Mombarded by Doubt

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Am I doing a good job?
Am I doing this right?
Who is the expert? Who should I trust? Why are there so many varying opinions about this?
What if I mess up?
How will I ever get through this?
Have I scarred my child forever?

We all doubt ourselves as moms. To be honest, we all doubt ourselves. Period. At least in some area(s). We don’t have all the answers, and we never will. We get more confident—in some areas. In fact, we’ll often share more advice as our children move beyond the stage for which a younger mom needs advice, because hindsight is always 20/20. We become experts, but in reality, we never really were, and we never really are.

Doubts can be crippling, but they can also be a good thing. People who rarely or never doubt what they’re doing tend to jump into things blindly, and while they may never acknowledge the costs, rest assured, there are costs. They look at people who have doubts and think, “What’s wrong with those people? Why are they so insecure? Why can’t they just put on their big girl panties and deal with it?” The people who have doubts look back and either think, “I wish I could be as confident and carefree as her” or “I may not know what I’m doing, but at least I’m not as careless as she is!”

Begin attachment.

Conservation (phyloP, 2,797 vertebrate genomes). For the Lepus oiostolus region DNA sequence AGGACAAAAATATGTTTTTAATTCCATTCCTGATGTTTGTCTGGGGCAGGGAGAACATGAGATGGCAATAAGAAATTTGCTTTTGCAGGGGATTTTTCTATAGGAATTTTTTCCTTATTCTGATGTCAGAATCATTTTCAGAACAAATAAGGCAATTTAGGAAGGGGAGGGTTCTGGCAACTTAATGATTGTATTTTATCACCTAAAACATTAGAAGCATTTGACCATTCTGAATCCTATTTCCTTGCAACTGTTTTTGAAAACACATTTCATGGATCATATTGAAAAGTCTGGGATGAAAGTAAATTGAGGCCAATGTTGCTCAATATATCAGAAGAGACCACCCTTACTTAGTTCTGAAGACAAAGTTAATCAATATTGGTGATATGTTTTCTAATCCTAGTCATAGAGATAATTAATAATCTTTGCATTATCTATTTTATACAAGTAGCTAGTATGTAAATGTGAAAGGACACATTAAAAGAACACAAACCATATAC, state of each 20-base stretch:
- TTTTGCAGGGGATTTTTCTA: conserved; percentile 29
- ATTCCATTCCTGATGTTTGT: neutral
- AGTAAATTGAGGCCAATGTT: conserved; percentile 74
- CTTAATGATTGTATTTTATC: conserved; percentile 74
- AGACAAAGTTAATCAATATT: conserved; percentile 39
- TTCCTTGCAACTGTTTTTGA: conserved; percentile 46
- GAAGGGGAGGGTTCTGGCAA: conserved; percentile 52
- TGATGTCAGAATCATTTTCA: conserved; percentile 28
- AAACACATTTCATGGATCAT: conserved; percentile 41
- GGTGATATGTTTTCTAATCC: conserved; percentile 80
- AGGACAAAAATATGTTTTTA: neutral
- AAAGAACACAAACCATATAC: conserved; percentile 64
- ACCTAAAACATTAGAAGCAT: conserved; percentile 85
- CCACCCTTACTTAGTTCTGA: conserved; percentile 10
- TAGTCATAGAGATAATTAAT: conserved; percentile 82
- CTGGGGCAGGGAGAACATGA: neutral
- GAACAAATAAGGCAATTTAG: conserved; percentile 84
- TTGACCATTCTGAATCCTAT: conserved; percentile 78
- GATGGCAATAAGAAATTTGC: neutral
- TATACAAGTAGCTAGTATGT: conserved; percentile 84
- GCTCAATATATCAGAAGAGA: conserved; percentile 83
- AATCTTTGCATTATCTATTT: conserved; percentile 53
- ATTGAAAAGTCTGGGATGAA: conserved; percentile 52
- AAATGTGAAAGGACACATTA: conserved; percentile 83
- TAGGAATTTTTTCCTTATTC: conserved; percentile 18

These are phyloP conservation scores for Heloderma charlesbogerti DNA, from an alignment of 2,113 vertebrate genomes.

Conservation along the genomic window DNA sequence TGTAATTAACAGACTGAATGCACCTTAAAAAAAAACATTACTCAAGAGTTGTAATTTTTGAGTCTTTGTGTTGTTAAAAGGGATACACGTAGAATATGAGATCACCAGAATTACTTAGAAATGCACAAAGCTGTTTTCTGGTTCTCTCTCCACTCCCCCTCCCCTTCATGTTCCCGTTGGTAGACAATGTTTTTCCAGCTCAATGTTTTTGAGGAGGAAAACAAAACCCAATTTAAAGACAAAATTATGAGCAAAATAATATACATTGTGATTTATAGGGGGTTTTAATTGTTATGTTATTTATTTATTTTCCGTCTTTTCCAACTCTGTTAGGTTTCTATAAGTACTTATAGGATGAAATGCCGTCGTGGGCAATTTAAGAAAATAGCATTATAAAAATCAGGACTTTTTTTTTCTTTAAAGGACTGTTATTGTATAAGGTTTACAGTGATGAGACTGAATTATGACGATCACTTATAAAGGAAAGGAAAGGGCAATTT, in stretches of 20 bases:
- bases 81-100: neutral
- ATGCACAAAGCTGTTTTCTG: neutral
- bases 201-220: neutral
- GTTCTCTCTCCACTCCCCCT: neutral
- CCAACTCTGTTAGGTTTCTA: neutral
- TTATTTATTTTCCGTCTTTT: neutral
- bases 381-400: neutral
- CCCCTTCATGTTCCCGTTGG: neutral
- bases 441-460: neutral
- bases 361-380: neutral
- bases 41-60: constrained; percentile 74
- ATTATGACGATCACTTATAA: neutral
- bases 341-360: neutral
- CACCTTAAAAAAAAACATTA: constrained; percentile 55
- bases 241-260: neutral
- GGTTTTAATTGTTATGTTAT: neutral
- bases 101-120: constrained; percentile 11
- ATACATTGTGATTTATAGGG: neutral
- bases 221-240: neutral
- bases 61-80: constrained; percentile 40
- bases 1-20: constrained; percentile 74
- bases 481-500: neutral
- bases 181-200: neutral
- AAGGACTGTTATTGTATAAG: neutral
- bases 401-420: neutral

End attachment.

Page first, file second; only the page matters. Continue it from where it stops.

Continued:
Whether or not you doubt yourself, you don’t need to spend much time doubting others. You really don’t know where they are or where they’ve been. You could try to follow the old advice of walking a mile in someone else’s shoes, but just so you know…it’s not really possible. You can’t walk in two pairs of shoes at once. And you can never truly leave yours behind. You can never fully assume someone else’s perspective. Even she doesn’t know everything about her life.